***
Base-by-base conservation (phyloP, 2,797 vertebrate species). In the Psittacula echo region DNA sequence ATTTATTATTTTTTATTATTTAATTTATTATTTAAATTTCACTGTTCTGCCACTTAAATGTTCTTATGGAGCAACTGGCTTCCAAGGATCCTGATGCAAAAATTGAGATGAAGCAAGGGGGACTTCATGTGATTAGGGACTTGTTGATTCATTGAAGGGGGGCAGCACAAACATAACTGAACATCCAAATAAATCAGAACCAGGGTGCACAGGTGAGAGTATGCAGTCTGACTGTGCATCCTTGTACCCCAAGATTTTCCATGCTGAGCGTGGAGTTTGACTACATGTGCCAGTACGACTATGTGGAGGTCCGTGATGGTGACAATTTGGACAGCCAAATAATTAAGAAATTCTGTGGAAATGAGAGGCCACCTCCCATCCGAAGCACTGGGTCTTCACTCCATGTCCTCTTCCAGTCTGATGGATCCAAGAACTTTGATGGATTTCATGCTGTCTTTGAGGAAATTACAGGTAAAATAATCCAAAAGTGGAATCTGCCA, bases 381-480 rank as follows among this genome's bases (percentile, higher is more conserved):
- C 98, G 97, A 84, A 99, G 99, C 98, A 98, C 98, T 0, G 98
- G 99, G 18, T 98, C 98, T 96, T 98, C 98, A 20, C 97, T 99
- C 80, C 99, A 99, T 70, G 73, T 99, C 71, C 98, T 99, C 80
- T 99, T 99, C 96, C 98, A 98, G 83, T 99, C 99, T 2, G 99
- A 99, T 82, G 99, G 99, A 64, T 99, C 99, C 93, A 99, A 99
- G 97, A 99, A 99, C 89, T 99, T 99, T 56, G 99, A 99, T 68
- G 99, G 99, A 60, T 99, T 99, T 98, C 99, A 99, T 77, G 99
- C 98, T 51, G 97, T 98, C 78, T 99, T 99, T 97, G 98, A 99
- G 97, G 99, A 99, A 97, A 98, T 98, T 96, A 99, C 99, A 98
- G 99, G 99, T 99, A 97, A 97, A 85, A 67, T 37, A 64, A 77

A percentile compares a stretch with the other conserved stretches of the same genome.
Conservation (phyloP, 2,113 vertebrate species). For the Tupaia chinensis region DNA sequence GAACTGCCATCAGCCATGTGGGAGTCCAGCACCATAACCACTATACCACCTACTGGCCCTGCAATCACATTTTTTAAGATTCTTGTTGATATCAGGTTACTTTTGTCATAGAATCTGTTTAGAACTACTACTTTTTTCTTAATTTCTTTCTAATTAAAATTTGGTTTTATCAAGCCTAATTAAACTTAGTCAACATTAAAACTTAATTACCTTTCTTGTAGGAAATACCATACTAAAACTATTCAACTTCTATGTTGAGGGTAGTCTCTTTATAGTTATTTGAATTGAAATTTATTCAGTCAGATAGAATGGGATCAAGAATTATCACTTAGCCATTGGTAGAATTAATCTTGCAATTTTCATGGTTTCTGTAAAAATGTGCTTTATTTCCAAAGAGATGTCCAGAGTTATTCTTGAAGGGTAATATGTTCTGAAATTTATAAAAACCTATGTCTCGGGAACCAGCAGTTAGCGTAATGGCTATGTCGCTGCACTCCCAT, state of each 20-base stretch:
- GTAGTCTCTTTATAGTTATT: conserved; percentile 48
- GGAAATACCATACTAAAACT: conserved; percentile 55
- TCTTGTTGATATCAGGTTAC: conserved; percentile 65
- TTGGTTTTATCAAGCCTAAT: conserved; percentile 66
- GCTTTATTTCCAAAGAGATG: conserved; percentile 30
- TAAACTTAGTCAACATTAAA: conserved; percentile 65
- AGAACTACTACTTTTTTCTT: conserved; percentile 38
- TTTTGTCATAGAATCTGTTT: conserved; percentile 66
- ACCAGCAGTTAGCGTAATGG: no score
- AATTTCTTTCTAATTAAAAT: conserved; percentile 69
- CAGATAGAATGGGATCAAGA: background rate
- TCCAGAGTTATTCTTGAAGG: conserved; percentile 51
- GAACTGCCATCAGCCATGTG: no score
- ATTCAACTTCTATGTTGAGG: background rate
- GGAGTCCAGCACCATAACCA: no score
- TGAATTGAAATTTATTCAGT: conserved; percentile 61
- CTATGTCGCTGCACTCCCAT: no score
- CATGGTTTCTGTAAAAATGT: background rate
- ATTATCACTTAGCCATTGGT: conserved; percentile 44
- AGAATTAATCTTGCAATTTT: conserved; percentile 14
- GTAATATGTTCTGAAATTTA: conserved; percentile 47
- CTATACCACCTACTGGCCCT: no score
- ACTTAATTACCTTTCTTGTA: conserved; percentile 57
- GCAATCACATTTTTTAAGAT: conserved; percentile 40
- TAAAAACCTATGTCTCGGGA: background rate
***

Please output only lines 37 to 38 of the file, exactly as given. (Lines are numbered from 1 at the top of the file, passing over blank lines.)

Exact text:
- GCAATCACATTTTTTAAGAT: conserved; percentile 40
- TAAAAACCTATGTCTCGGGA: background rate